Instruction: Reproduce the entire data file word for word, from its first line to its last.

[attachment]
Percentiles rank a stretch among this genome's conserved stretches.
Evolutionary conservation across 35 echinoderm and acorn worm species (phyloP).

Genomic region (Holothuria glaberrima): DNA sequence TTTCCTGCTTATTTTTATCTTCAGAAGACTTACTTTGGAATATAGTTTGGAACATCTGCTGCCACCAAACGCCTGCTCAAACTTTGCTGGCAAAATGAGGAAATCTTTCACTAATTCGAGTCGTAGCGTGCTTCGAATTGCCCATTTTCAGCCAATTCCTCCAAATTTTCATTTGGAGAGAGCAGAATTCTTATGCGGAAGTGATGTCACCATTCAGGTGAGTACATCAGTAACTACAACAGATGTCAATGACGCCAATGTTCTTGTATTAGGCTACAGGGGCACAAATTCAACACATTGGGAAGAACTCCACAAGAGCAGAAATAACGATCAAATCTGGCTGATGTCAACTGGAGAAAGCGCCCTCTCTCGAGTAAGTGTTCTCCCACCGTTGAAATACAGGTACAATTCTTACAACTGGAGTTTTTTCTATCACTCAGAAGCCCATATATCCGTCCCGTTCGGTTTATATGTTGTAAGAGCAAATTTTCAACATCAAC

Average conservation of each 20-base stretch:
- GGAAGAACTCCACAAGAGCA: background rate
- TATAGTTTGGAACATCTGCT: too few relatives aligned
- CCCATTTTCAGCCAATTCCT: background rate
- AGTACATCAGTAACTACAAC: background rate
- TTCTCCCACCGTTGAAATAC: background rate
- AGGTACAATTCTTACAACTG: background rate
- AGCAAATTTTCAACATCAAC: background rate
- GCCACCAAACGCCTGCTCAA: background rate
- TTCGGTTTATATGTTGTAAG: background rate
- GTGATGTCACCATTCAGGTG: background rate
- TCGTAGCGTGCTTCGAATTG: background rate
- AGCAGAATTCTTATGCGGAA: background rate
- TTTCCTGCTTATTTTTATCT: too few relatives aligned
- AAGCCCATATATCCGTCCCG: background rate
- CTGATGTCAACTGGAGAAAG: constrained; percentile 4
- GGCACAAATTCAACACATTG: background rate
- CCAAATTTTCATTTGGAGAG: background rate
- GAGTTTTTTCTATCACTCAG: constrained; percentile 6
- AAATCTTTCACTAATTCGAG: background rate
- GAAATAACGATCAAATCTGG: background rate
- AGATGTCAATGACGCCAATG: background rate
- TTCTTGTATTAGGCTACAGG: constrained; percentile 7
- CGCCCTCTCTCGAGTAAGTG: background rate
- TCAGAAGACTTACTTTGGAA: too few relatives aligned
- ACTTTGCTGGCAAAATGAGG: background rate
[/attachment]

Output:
Percentiles rank a stretch among this genome's conserved stretches.
Evolutionary conservation across 35 echinoderm and acorn worm species (phyloP).

Genomic region (Holothuria glaberrima): DNA sequence TTTCCTGCTTATTTTTATCTTCAGAAGACTTACTTTGGAATATAGTTTGGAACATCTGCTGCCACCAAACGCCTGCTCAAACTTTGCTGGCAAAATGAGGAAATCTTTCACTAATTCGAGTCGTAGCGTGCTTCGAATTGCCCATTTTCAGCCAATTCCTCCAAATTTTCATTTGGAGAGAGCAGAATTCTTATGCGGAAGTGATGTCACCATTCAGGTGAGTACATCAGTAACTACAACAGATGTCAATGACGCCAATGTTCTTGTATTAGGCTACAGGGGCACAAATTCAACACATTGGGAAGAACTCCACAAGAGCAGAAATAACGATCAAATCTGGCTGATGTCAACTGGAGAAAGCGCCCTCTCTCGAGTAAGTGTTCTCCCACCGTTGAAATACAGGTACAATTCTTACAACTGGAGTTTTTTCTATCACTCAGAAGCCCATATATCCGTCCCGTTCGGTTTATATGTTGTAAGAGCAAATTTTCAACATCAAC

Average conservation of each 20-base stretch:
- GGAAGAACTCCACAAGAGCA: background rate
- TATAGTTTGGAACATCTGCT: too few relatives aligned
- CCCATTTTCAGCCAATTCCT: background rate
- AGTACATCAGTAACTACAAC: background rate
- TTCTCCCACCGTTGAAATAC: background rate
- AGGTACAATTCTTACAACTG: background rate
- AGCAAATTTTCAACATCAAC: background rate
- GCCACCAAACGCCTGCTCAA: background rate
- TTCGGTTTATATGTTGTAAG: background rate
- GTGATGTCACCATTCAGGTG: background rate
- TCGTAGCGTGCTTCGAATTG: background rate
- AGCAGAATTCTTATGCGGAA: background rate
- TTTCCTGCTTATTTTTATCT: too few relatives aligned
- AAGCCCATATATCCGTCCCG: background rate
- CTGATGTCAACTGGAGAAAG: constrained; percentile 4
- GGCACAAATTCAACACATTG: background rate
- CCAAATTTTCATTTGGAGAG: background rate
- GAGTTTTTTCTATCACTCAG: constrained; percentile 6
- AAATCTTTCACTAATTCGAG: background rate
- GAAATAACGATCAAATCTGG: background rate
- AGATGTCAATGACGCCAATG: background rate
- TTCTTGTATTAGGCTACAGG: constrained; percentile 7
- CGCCCTCTCTCGAGTAAGTG: background rate
- TCAGAAGACTTACTTTGGAA: too few relatives aligned
- ACTTTGCTGGCAAAATGAGG: background rate